The Animal Hospital of Lynchburg

1705 Memorial Avenue
Lynchburg, VA 24501


      Dental Health:
Welcome to The Animal Hospital of Lynchburg's dental health webpage !!!  Here you will find information about canine and feline dental health, products, services and links to other pet related dental sites.


During the month of February check out these Dental Specials:

   $50.00 Savings all Dental Cleanings

   15-20% off Dental Home Care Products- CET Chews and T/D diet Canine or Feline

   Payment Plan Option - Six Months Interest Free with CareCredit preapproval!

   Free Oral/Dental exams with our Licensed Veterinary Technician


Canine and Feline Dental Health Month


According to the American Veterinary Dental Society over 80% of dogs and 70% of cats over the age of three years have periodontal disease. Some of the warning signs include bad breath, yellow-brown tartar around the gum line, and pain or reluctance to eat. These are the visible changes, but much more serious problems lurk unseen. Poor dental care leads to the formation of bacteria in the mouth causing oral infections and tooth loss. This infection will spread to other organs including heart, kidneys, and liver. Research has proven that preventative dental care will increase your pet's life by approximately two years.  


We are all conscientious when it comes to caring for our family's teeth. We brush, floss and see our dentist regularly. Our pets need the same level of dental care. An annual dental cleaning will keep your pet feeling well and make them less prone to disease.  Dental healthcare consists of routine homecare, dietary management as well as periodic professional dental cleaning (prophylaxis).   


Let us tell you how to better your pets life....please call The Animal Hospital of Lynchburg at 845-7021 to schedule a free dental consultation with our veterinary technician and receive recommendations for your pet's dental health. 


Brushing you pet's teeth along with routine dental cleanings are the mainstay of keeping your pet's teeth healthy. There some products which can be used in addition to brushing to maintain good oral health. Check out these products available from The Animal Hospital of Lynchburg.


T/D Diet for Dogs and Cats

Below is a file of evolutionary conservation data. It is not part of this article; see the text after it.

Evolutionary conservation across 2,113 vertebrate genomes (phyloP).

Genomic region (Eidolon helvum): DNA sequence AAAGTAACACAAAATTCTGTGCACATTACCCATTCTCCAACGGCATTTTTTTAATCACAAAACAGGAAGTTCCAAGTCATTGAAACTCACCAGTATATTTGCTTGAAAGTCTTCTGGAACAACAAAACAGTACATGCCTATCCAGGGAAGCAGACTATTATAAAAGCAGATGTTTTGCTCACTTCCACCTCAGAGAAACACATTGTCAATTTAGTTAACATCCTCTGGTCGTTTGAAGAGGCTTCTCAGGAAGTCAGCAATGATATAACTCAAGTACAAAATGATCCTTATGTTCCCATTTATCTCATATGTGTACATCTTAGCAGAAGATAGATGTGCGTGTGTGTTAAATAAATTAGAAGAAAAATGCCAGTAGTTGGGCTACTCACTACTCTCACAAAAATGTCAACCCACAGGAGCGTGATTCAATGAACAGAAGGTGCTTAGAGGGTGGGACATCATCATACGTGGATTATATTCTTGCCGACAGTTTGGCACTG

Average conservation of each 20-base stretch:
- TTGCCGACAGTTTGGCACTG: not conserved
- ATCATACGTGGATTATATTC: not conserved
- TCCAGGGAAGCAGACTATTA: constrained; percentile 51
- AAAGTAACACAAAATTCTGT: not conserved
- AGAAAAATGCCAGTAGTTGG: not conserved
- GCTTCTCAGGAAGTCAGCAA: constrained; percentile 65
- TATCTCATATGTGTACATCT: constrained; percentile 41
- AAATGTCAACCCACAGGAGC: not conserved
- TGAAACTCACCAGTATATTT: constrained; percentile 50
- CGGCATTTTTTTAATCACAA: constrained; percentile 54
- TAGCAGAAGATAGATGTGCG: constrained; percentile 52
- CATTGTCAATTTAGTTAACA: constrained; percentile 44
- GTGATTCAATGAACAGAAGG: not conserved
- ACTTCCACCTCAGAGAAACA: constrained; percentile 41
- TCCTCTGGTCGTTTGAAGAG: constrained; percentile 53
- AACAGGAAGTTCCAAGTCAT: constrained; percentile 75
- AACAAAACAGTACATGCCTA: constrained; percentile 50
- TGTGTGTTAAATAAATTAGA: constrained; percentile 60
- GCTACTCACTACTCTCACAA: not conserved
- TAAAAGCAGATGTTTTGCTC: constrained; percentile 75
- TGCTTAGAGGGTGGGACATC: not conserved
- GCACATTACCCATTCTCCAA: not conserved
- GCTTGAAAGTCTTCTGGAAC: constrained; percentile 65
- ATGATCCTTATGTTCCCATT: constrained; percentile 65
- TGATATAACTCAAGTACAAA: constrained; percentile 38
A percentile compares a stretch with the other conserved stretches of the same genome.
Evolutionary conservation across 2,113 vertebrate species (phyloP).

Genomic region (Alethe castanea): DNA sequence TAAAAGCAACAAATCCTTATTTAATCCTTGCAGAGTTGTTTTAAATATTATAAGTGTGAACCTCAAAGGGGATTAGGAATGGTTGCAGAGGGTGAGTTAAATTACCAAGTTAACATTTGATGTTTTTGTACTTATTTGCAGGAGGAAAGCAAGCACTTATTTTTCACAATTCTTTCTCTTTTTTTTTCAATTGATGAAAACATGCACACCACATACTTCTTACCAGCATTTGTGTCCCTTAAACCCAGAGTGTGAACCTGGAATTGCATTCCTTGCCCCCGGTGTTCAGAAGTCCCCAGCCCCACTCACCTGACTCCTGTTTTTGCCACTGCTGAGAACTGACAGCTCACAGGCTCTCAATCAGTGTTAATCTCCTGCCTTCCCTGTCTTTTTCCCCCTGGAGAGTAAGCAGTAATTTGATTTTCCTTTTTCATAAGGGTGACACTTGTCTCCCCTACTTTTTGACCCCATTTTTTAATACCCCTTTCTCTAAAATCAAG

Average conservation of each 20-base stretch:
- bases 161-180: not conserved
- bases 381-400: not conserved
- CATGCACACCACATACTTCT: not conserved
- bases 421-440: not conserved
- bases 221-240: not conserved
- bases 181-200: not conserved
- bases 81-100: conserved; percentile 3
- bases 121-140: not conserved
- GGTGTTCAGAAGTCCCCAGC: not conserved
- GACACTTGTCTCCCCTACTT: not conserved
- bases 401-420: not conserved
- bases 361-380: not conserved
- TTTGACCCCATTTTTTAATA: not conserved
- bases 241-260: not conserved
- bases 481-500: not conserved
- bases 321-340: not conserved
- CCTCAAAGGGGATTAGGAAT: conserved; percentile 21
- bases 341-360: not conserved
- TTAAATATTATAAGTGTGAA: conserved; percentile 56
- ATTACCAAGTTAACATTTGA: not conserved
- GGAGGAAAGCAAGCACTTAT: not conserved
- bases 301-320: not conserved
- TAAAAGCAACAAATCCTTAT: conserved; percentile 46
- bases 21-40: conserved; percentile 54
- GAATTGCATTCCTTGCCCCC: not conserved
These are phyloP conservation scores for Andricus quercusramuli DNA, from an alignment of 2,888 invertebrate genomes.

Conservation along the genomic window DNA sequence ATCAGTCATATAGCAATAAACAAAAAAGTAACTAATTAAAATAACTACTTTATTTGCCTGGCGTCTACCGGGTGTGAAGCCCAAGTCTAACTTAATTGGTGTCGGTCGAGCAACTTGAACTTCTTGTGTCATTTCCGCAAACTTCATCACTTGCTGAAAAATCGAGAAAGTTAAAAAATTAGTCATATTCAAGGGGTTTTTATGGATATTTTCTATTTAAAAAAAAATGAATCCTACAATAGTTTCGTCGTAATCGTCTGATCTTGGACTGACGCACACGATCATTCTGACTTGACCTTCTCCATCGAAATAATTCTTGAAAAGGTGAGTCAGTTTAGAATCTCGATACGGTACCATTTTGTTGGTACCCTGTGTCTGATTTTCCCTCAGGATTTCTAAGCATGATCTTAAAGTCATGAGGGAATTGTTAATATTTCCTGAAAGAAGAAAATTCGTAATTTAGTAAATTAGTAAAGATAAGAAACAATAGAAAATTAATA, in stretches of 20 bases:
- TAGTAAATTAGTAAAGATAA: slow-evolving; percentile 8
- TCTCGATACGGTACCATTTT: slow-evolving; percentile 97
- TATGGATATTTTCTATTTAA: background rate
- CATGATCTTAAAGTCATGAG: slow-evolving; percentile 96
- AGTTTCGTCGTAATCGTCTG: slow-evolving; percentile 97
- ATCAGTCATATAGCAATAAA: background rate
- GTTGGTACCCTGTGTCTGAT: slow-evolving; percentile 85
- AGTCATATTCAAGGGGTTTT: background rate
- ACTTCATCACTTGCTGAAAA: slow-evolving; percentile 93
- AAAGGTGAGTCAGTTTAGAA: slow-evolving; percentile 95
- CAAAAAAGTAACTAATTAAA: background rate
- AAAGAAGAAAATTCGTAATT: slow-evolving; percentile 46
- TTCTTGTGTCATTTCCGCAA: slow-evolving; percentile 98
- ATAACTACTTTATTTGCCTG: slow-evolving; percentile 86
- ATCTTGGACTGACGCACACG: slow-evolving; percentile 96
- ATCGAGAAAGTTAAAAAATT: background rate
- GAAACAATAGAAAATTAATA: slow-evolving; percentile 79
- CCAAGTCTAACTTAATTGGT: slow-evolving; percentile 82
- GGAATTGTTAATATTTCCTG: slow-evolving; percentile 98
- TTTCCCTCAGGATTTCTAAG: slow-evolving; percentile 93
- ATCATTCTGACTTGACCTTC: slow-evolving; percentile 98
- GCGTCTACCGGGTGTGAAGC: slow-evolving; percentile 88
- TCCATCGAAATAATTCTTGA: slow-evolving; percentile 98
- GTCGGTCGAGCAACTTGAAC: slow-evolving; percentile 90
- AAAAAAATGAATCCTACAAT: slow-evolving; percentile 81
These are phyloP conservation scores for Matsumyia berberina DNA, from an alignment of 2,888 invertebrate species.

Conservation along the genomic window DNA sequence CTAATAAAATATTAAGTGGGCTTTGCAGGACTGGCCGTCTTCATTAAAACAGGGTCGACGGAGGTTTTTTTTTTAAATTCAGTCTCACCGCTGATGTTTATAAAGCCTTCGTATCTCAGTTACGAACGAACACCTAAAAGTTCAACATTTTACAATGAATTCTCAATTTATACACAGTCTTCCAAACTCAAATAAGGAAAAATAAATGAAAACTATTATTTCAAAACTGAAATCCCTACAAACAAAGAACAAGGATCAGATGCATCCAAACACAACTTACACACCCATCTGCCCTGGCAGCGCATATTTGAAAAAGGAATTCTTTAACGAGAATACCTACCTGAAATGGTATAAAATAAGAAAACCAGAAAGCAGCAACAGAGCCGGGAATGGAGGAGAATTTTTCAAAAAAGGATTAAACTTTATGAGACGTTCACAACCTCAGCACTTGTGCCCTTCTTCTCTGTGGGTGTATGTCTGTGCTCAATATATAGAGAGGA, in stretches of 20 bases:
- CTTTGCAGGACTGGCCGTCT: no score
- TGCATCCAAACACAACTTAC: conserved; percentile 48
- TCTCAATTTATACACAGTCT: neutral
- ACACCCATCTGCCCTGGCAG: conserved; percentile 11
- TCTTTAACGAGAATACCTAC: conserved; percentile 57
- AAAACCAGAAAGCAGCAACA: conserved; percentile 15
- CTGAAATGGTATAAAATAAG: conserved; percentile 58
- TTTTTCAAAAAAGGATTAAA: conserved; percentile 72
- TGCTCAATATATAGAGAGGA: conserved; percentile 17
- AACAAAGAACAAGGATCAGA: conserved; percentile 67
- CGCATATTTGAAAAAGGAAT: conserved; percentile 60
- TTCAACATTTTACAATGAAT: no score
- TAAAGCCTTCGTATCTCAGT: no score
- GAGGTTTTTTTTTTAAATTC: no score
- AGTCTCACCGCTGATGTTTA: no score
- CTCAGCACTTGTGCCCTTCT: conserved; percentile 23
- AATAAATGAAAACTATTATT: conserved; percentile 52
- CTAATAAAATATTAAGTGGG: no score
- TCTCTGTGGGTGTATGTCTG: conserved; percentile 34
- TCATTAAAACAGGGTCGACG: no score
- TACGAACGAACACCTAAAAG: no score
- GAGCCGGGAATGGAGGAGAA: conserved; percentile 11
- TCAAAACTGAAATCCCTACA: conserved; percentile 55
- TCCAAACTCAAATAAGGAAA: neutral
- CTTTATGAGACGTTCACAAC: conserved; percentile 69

Key Benefits

Prescription Diet® t/d® is formulated with the following benefits:


  • Unique kibble scrubs away laden plaque in the mouth to promote systemic health
  • Clinically proven to reduce plaque, stain and tartar buildup
  • Reduces bad breath
  • Added antioxidants to control cell oxidation and promote a healthy immune system
  • Awarded the Veterinary Oral Health Council (VOHC) Seal of Acceptance for helping reduce both plaque and tartar accumulation


Additional Info

Hill's Prescription Diet® t/d® Canine is a complete and balanced food that provides all the nutrition dog or cat needs. Please consult your veterinarian for further information on how our Prescription Diet® foods can help your pet to continue to enjoy a happy and active life.


C.E.T.® Enzymatic Oral Hygiene Chews for Dogs


C.E.T.®Enzymatic Oral Hygiene Chews for Dogs, featuring the exclusive Dual-Enzyme System, are made from select beefhide to combine a natural antiseptic plus an abrasive texture that works with the dog's chewing action to loosen tartar and provide clinically proven plaque control. Helps clean teeth and freshens breath even when brushing isn't possible. Appealing poultry flavor.

  • Helps keep teeth clean and breath fresh, even on days when brushing isn't possible.
  • Tasty poultry-flavored chew may be given daily.
  • Available in petite, medium, large, and extra-large sizes and in 15-count and 30-count bags, depending on size.


Take a look inside your pets mouth.  What do the teeth look like?  Below are pictures and descriptions of the four stages of periodontal disease.  If you pet has any changes greater than stage "one", the changes are likely irreversible and need immediate attention....

Four Stages of Periodontal Disease


Periodontal disease, which includes gingivitis and periodontitis, is an inflammation and/or infection of the gums and bone around dog's teeth. It's caused by bacteria that accumulate in the mouth, forming soft plaque that later hardens into tartar. If untreated, periodontal disease can eventually lead to tooth loss.  There are four stages of periodontal disease and a brief descriptor of each stage follows: